Look up!

The International Space Station will make a number of its occasional passes right over London this week and if you know what to look for, you can watch it pass overhead.

As it is so high above us, it’ll look to be almost exactly overhead pretty much regardless of where it passes, and a few passes will be visible even though the path itself is technically not “over London”, but I have included them just in case the clouds are a problem on other days.

To see the ISS, go outside a few minutes before hand and find a location with a decent view of the sky overhead — a back garden or local park with minimal street lighting near you is ideal, or anywhere above the local street lighting level — a balcony for example.

Face to the west and get used to the darkness and start to make out the stars (and work out which moving stars are planes, or meteors).

Depending on how much of the horizon you can see, the times below are roughly when the ISS should start to become visible — and you are looking for a fairly fast flying star in the sky flying in a fast straight line running west to east almost exactly overhead.

Once you spot it — it will become very obvious to the naked eye. It should look like it is flying straight towards you.

Depending on how much of the sky you can see, it should be visible for up to 4 minutes from horizon to horizon. Tonight should be the best night, as the weather forecast suggests it’ll be the clearest night of the week.

Give it a wave — the astronauts might be looking down at the same time.


Mon 12th Aug – 9:28pm (right overhead)

Tue 13th Aug – 8:38pm (visible, slightly to the south)

Tue 13th Aug – 10:17pm (right overhead)

Wed 14th Aug – 9:25pm (Just outside the M25, but appears overhead from the ground)

Thur 15th Aug – 8:38pm (right overhead)

Fri 16th Aug – 9:24pm  (visible, slightly to the south)

Sat 17th Aug – 8:38pm (right overhead)

Mon 19th Aug – 8:37pm (visible, slightly to the south)

The ISS is visible from London as it passes over parts of the UK several times each year, but only twice a year does it pass right over London itself.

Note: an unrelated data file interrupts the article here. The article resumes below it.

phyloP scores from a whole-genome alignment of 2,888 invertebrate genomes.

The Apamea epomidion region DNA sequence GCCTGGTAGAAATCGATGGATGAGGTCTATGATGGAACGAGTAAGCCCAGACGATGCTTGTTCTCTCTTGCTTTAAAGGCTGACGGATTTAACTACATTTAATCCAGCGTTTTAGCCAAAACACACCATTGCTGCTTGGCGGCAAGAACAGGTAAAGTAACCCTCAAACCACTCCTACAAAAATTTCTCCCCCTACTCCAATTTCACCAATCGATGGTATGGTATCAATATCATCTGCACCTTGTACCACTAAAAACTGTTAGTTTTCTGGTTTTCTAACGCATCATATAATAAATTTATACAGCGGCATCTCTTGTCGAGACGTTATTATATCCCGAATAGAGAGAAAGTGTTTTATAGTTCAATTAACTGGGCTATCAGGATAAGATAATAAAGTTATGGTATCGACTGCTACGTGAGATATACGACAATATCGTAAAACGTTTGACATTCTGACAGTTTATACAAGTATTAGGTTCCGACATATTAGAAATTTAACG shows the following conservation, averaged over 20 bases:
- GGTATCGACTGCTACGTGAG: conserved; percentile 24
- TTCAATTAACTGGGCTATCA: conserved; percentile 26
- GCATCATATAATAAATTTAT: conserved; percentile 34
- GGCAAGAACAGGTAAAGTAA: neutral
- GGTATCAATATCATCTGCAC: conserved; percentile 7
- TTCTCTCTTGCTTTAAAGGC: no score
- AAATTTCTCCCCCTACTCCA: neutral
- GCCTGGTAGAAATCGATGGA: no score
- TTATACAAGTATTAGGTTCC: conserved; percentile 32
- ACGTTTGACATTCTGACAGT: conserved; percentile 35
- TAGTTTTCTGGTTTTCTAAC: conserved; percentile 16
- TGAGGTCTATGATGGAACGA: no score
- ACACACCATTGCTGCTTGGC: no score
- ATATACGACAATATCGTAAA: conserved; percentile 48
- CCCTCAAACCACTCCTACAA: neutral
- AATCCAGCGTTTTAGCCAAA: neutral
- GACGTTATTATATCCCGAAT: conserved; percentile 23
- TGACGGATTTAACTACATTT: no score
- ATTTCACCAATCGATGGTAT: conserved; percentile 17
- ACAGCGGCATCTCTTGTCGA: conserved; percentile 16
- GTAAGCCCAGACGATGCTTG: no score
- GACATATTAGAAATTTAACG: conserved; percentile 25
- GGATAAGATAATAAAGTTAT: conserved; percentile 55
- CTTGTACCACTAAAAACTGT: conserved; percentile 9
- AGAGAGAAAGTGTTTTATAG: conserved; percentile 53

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  1. M@ says:

    It is an awesome site. And very easy to spot even through London’s light pollution. I’ll be out on the balcony tonight – thanks for the tip off.

  2. RaggyJeans says:

    Went out with two very excited young boys and had a brilliant view. We waved like mad!!
    Thanks so muchf for flagging this up. We’ll be back out looking for shooting stars later.

  3. Andrew says:

    Darn – I saw a few Perseids later in the evening, but didn’t see this until too late, and it is cloudy today 🙁

  4. Monika says:

    Just saw it flying by, at exactly 10.17! Perfect visibility with clear skies after the earlier rain. Thanks Ian!

  5. Ulrike says:

    didn’t see any meteors last night (Central London, too much light) but just saw the ISS fly over us- am quite excited!

  6. josh says:

    That was indeed quite overhead.

  7. GJ says:

    Yup. Thanks for flagging that up. Anyone interested should take a look at the heavens-above website, which has details of ISS passes and their groundtracks – if you watched it last night, you saw it as it was above southern Ireland, then passed along the south coast of Wales, along (well over) the M4 and carried on into Belgium. There are also details of iridium flares (bright flashes from satellites catching the sun), but you will need to fill in your location (eg Putney).

  8. ES says:

    Thanks for the heads-up, Ian. (Great blog, by the way.) I followed this up by googling “NASA Spot the station London 2013,” and that gave full times, highest angles, etc. It also worked for other locations, e.g., “Reading” instead of “London.” How do we find out the 2 times a year that it passes DIRECTLY overhead? Can you give us a clue?

  9. Gill Bridgwater says:

    Last Wed Night saw fastish moving bright big star, steady speed, thought it to be a Chinese lantern but saw it again Sun pm..this is over Tregynon, Mid Wales abt 11pm moving South to West….is it the space station passing over? please reply thks

  10. Darren says:

    Got an iPhone? Look for ISS spotter in the App Store.

  11. Phil says:

    I have been told that the ISS is visiable over the UK on Christmas Eve. Could you confirm. At what time would we be able to see it? It would be great to show the grandchildren & say it’s Santa delivering all the gifts.

    Many thanks.

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